For those of you who could not care less about the Superbowl today, two great articles worth your time.
First, more evidence of the unbridled criminal activity rampant in the mortgage and lending industries prior to and following the Great Crash of 2008:
YEARS before the housing bust — before all those home loans turned sour and millions of Americans faced foreclosure — a wealthy businessman in Florida set out to blow the whistle on the mortgage game.
His name is Nye Lavalle, and he first came to attention not in finance but in sports and advertising. He turned heads in marketing circles by correctly predicting that Nascar and figure skating would draw huge followings in the 1990s.
But after losing a family home to foreclosure, under what he thought were fishy circumstances, Mr. Lavalle, founder of a consulting firm called the Sports Marketing Group, began a new life as a mortgage sleuth. In 2003, when home prices were flying high, he compiled a dossier of improprieties on one of the giants of the business, Fannie Mae.
Not only was he warning of a great crash to come, but he had evidence of the crimes being committed by Fannie and other Big Mortgage lenders.
What Fannie Mae knew about abusive foreclosure practices, and when it knew it, are crucial questions as Congress and the Obama administration weigh the future of the company and its cousin, Freddie Mac. These giants eventually blew themselves apart and, so far, they have cost taxpayers $150 billion. But before that, their size and reach — not only through their own businesses, but also through the vast amount of work they farm out to law firms and loan servicers — meant that Fannie and Freddie shaped the standards for the entire mortgage industry.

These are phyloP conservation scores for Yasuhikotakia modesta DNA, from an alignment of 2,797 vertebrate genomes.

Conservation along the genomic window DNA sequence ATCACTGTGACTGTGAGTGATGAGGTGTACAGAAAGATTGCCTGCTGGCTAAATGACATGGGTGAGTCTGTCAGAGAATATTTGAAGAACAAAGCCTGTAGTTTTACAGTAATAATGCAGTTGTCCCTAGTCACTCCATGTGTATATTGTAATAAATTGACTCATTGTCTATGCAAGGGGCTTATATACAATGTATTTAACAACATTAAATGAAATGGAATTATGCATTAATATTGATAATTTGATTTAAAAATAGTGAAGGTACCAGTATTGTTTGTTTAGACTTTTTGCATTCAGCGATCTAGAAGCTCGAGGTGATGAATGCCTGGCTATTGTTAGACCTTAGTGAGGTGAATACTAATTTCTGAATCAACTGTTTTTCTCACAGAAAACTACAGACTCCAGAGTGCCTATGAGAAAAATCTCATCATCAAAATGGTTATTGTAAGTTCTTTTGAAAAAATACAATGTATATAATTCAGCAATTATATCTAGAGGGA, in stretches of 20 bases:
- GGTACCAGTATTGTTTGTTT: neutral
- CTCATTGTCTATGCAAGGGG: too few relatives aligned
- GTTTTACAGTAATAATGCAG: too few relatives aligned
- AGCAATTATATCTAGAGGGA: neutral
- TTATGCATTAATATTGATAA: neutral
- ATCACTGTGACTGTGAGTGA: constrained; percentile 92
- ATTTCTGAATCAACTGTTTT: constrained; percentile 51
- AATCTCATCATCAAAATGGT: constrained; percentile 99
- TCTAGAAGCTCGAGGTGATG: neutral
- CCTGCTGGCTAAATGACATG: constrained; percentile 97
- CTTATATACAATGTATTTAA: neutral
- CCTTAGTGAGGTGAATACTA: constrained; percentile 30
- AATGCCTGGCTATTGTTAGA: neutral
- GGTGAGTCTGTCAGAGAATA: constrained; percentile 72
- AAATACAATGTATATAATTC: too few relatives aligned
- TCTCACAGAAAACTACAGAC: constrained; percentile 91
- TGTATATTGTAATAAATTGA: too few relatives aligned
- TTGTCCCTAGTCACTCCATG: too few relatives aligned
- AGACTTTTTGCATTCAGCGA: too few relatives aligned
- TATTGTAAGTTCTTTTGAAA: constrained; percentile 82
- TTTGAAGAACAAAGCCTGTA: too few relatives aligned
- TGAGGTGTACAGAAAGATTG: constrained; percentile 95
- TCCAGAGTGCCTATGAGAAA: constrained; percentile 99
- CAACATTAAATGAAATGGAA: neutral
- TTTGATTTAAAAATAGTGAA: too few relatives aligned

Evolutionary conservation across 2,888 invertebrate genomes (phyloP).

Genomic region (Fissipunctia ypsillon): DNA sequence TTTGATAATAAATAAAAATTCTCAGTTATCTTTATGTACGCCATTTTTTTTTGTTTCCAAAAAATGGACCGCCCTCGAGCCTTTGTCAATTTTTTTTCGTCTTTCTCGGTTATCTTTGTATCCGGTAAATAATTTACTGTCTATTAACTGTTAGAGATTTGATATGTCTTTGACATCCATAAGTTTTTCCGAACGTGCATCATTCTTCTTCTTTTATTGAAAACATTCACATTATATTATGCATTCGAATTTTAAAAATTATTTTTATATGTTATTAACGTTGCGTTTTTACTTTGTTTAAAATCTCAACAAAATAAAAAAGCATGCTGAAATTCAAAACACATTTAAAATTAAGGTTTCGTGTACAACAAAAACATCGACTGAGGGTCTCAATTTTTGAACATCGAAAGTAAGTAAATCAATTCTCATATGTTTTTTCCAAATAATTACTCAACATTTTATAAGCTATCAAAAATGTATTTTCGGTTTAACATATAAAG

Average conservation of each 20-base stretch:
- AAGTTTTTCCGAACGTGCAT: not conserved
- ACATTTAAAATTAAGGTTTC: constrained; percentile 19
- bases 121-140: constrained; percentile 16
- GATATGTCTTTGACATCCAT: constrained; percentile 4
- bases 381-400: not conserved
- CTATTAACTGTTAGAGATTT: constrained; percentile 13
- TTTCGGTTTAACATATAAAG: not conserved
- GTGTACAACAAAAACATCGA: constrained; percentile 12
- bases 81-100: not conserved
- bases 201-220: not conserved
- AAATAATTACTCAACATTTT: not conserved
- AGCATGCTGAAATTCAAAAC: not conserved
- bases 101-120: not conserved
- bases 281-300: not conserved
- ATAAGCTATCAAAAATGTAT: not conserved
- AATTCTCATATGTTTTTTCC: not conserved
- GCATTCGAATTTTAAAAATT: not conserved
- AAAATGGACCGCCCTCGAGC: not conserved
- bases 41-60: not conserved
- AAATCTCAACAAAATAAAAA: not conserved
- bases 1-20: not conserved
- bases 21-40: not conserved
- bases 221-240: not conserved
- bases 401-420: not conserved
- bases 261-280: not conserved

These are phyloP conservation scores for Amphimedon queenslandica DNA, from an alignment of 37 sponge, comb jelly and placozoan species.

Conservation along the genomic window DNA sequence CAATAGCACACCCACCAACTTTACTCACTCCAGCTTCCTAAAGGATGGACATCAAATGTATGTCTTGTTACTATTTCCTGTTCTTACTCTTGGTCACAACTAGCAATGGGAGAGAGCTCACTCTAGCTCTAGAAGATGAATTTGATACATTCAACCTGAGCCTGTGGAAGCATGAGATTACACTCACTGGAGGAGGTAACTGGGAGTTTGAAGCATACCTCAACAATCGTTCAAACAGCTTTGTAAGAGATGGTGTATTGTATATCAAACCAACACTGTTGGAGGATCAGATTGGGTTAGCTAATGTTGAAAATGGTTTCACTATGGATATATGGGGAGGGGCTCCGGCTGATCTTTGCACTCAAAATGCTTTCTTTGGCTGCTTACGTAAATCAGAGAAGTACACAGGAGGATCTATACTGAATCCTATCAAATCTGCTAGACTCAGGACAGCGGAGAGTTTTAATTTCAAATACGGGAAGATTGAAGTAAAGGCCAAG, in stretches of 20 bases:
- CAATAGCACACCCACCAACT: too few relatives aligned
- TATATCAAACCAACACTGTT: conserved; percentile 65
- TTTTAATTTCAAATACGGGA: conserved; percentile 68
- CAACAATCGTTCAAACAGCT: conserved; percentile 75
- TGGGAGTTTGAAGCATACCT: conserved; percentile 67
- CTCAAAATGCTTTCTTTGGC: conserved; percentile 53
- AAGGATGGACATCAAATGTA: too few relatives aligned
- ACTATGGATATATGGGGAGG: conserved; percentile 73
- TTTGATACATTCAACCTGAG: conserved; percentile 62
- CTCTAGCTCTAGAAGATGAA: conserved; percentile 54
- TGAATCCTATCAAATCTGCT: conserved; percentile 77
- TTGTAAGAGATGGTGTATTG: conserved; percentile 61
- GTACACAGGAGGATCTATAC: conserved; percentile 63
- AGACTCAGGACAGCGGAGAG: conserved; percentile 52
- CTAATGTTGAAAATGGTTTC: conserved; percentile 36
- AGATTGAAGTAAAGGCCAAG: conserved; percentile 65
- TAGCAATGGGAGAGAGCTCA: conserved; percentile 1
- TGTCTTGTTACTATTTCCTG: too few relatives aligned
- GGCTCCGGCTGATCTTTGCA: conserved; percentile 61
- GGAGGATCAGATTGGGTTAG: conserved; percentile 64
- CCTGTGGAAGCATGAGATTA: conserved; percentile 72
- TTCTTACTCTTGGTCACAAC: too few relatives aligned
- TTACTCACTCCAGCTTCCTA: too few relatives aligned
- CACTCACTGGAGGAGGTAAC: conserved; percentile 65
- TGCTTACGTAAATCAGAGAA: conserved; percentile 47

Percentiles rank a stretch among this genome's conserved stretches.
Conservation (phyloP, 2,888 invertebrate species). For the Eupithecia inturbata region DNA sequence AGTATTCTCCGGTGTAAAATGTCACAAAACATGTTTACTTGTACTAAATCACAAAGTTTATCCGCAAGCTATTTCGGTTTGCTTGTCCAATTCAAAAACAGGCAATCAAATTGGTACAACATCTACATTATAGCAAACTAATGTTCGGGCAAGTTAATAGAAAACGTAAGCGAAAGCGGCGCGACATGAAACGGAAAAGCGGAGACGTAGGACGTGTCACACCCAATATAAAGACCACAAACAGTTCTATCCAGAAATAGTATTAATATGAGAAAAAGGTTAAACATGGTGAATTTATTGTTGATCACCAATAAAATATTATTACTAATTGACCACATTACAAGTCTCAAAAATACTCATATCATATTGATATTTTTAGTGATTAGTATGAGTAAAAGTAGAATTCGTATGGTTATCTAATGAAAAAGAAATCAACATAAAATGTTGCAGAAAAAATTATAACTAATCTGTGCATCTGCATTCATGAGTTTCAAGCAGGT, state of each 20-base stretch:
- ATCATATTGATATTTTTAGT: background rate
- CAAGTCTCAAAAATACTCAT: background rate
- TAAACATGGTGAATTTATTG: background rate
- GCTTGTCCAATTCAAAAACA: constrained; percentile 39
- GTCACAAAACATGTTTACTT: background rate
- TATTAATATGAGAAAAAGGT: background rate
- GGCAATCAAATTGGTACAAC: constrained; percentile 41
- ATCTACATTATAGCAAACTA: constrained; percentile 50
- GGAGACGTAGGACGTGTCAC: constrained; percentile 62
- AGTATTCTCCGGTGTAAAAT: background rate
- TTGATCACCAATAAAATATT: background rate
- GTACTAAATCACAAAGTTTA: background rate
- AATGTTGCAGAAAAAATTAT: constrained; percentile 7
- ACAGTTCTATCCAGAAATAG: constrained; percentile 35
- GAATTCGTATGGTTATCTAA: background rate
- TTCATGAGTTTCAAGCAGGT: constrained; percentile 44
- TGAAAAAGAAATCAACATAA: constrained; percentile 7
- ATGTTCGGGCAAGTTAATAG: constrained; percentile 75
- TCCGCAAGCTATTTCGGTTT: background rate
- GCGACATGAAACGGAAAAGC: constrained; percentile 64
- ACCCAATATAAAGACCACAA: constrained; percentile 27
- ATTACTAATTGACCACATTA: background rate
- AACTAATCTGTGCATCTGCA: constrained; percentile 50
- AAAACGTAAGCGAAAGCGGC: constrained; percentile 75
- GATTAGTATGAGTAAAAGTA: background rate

Almost all of the abuses that Mr. Lavalle began identifying in 2003 have since come to widespread attention. The revelations have roiled the mortgage industry and left Fannie, Freddie and big banks with potentially enormous legal liabilities. More worrying is that the kinds of problems that Mr. Lavalle flagged so long ago, and that Fannie apparently ignored, have evicted people from their homes through improper or fraudulent foreclosures.
Mr. Lavalle said, “Fannie Mae, its directors, servicers and lawyers appeared to have an institutional policy of turning a willful blind eye to evidence of mortgage origination and servicing fraud. From my own personal experience and 20 years of research and investigation, nothing — and I mean nothing — that a bank, lender, loan servicer or their lawyer says or puts on paper can be trusted and accepted as true,” Mr. Lavalle said.
A second article in today's Times deals with the voiceless families of those who happen to be related to killers in society.
In a society where headlines of violence are almost commonplace, the families of the perpetrators are often unknown and largely unheard from. But now some relatives have decided to share their stories. In interviews with members of numerous families of varying social and economic status, siblings, parents, partners, cousins and children of convicted killers recounted the hardships they have experienced in the years since their relatives’ crimes.Compelling reading. Happy Sunday.